March 13, 2019
by PETER MITHAM
Ottawa has announced millions of dollars in funding for horticulture research at events on both sides of the country.
On March 11, federal agriculture minister Marie-Claude Bibeau announced up to $4.2 million in funding for the BC Fruit Growers Association. The cash will support the development of new apple and cherry cultivars. The funding for BCFGA comes under the Canadian Agricultural Partnership Agri-Science Program and will support trials of potential new varieties in BC, Ontario, Quebec and Nova Scotia.
Fruit breeding takes place at the federal government’s Summerland Research and Development Centre under Amrit Singh. BCFGA is receiving the federal funding because new varieties are managed by Summerland Varieties Corp., a wholly owned subsidiary of the association.
The support for apple and cherry development follows the announcement on March 6 of up to $11.5 million in support of projects related to pest and disease management, post-harvest storage and handling of apples, berries, field vegetables, potatoes and greenhouse crops.
The funding was announced in Halifax at the annual general meeting of the Canadian Horticulture Council, which leads the national horticulture cluster. It also flows from the Canadian Agricultural Partnership (CAP). Additional funding from industry will boost the investment to $18 million.
The funding will support sustainable practices to reduce the sector’s environmental footprint. It will also support the development of new crop varieties to ensure the sector’s competitiveness and profitability.
While the funding represents an investment in research of more than $22 million from government and industry, BC berry growers have yet to receive word on funding for their own breeding projects under the CAP.
The Lower Mainland Horticultural Improvement Association took over coordination of the berry breeding program from the federal government in 2013.
“We have been running a bare-bones program the past year using our own resources,” berry grower David Mutz told LMHIA members during their annual meeting at the Pacific Ag Show less than two months ago.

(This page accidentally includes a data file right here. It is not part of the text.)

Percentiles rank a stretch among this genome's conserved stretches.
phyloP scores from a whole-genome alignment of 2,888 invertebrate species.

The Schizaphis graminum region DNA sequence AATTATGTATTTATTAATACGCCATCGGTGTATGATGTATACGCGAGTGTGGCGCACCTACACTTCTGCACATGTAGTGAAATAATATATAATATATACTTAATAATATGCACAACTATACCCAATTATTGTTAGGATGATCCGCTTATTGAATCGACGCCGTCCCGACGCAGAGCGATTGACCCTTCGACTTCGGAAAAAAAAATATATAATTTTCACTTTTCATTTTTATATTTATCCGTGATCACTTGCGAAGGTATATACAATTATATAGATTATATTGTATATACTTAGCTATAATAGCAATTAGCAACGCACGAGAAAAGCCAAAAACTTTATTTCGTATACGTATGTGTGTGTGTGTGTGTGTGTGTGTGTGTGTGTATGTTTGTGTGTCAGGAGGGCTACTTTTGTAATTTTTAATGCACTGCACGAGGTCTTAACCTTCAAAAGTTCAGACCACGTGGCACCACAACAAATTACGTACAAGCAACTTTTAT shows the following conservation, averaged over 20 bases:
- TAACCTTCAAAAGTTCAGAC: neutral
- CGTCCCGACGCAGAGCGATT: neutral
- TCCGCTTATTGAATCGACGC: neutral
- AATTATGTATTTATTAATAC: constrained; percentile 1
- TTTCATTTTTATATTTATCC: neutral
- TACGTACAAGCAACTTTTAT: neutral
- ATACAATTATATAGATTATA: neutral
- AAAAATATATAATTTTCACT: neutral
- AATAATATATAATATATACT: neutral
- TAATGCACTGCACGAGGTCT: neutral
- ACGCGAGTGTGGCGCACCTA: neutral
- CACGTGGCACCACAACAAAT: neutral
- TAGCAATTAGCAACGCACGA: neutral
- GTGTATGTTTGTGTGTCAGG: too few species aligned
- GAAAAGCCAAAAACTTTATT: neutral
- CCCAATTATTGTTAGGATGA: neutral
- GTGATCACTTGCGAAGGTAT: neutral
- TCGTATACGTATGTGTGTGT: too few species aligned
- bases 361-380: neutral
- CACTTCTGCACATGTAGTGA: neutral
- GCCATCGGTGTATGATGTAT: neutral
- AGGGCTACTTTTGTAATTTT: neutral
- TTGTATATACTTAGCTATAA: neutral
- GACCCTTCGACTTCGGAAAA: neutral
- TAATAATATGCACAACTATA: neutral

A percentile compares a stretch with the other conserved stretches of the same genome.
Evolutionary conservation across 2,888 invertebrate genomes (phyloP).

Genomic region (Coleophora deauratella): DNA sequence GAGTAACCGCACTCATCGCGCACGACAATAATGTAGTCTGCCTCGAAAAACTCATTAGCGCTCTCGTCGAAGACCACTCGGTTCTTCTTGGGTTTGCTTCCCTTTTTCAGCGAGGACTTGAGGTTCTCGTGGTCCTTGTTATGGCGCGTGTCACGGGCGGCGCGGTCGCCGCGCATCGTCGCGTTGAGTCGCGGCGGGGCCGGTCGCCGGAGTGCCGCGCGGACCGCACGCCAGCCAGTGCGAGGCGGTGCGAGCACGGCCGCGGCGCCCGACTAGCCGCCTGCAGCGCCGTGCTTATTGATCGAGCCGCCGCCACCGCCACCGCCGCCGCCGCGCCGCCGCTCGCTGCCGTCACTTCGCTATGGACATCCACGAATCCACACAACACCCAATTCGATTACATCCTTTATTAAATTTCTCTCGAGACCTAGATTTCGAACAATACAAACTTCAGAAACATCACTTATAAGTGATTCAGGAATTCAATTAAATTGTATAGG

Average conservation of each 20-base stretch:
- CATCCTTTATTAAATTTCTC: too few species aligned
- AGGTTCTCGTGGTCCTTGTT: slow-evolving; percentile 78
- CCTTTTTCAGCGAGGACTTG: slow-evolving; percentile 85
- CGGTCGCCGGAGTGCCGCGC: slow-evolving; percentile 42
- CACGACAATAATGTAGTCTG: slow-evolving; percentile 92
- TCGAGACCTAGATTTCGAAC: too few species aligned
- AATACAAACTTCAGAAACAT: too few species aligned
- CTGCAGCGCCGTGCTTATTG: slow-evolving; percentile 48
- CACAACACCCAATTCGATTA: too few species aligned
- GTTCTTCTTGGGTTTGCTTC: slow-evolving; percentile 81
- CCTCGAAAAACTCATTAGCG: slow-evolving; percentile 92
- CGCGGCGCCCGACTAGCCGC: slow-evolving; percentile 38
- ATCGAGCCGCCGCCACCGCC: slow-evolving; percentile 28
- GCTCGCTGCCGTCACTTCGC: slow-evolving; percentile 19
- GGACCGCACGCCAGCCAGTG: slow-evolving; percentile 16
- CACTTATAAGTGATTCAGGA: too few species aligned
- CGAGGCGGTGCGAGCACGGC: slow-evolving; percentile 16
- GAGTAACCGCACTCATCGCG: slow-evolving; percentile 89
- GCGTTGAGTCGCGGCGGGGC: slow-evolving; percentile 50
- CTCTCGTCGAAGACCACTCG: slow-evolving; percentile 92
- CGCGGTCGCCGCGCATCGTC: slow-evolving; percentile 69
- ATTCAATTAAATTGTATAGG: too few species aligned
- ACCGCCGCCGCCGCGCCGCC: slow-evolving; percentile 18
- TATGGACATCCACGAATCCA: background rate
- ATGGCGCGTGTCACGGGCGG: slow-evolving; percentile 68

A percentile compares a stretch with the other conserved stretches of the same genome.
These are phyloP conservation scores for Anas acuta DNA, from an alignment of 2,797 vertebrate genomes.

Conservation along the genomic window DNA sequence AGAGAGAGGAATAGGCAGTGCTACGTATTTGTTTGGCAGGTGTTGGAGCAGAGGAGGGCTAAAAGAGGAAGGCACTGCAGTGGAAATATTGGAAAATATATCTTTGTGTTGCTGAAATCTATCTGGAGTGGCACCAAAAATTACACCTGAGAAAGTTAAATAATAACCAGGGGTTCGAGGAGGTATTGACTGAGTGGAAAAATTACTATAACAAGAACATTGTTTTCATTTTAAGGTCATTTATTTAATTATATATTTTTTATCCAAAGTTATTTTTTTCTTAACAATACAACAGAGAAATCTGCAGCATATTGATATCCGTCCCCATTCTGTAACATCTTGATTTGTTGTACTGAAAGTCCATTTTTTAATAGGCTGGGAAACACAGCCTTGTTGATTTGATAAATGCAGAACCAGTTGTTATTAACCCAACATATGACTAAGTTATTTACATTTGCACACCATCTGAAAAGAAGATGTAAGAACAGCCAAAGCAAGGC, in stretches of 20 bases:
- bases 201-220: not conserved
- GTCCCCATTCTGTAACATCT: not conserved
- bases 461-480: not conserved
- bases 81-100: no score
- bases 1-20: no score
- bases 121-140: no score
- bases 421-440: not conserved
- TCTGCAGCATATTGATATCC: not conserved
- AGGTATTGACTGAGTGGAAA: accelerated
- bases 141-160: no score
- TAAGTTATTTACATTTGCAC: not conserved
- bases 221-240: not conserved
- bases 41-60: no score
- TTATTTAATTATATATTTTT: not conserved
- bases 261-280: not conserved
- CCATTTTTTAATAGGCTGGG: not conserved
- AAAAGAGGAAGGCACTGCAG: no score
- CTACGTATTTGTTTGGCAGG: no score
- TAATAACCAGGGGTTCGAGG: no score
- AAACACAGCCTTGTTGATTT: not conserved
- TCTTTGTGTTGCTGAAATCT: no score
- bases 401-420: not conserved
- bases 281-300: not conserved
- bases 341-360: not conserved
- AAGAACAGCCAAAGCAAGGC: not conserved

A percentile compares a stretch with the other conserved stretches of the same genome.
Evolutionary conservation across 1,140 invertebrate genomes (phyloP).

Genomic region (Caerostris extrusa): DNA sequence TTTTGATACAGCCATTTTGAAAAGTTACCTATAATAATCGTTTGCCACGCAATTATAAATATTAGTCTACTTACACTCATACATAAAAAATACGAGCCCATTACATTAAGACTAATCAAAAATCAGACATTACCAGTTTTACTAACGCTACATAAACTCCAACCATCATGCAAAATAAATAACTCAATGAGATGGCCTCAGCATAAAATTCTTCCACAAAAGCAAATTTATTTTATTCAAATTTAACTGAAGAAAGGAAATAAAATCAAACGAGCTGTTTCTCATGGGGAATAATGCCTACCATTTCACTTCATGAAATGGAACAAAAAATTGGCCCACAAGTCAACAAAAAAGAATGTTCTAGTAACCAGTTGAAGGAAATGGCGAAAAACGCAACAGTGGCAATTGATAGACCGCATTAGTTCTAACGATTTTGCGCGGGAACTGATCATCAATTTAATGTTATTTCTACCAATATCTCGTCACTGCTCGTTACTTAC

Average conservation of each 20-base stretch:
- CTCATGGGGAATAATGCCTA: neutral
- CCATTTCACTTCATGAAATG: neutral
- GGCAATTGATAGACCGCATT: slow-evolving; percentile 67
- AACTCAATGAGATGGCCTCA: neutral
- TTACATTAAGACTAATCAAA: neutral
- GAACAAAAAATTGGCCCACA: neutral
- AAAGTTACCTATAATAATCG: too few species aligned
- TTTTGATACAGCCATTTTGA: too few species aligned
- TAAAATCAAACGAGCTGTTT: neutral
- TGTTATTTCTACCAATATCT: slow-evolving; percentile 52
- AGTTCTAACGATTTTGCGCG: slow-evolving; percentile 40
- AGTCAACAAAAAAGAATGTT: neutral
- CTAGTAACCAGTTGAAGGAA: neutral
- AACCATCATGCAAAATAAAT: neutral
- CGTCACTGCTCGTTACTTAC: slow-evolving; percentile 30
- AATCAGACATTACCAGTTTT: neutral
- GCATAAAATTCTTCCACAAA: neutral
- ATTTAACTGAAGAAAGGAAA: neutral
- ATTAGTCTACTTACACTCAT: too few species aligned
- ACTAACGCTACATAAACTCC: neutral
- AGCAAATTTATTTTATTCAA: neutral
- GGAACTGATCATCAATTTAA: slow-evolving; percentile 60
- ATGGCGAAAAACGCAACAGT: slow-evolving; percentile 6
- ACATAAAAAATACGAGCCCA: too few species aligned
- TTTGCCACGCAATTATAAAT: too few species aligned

LMHIA had applied for $2.5 million in federal and provincial funding to cover 2018-2022.
Vol. 105 Issue 5
STORIES IN THIS EDITION
What on earth?
Opposition slams ALC bill
Sidebar: Protection & pushback
Editorial: Truth in labelling
Back Forty: So you don’t believe in climate change
Viewpoint: Don’t blame the cows for global warming
Ag council’s lobbying efforts produce results
Learning a new skill
Foundation’s nest egg for funding projects increases
Province will hold the line on piece rates
New CEO aims to kindle team spirit at co-op
FIRB decision prompts rethink of pricing scheme
Beekeepers see potential in technology transfer
AgSafe markes quarter century
Raspberries hit hard by harsh February
Blueberry growers anxious for new varieties
Biological controls for pests in demand
Sidebar: Pesticides in play
Growers urged to focus on fresh
Westgen celebrates 75 years of excellence
Top seller was no-show at Holstein sale
Spring show attracts exhibitors from Quebec
Cheesemakers unite to grow niche market
Range use permits under greater scrutiny
Sidebar: Range use plans go digital
Market Musings: Top bulls sell for top dollar at spring sales
Grapegrowers share sustainability objectives
Grape specialist honoured for dedication
Hazelnut production expands across BC
Sidebar: Pest pressures
Supporters take to AITC’s Sips & Sprouts
Research: Cultured meat fails to impress researchers
UAVs undergo testing for pesticide delivery
Sustainability goes beyond saving farmland
Father and daughter roll with the last of the steel wheels
Woodshed: Susan Henderson is warming to country life
Wannabe: Farming is more than just a job
Surplus, cull fruit finds new purpose as tasty snacks
Jude’s Kitchen: Special food for special moms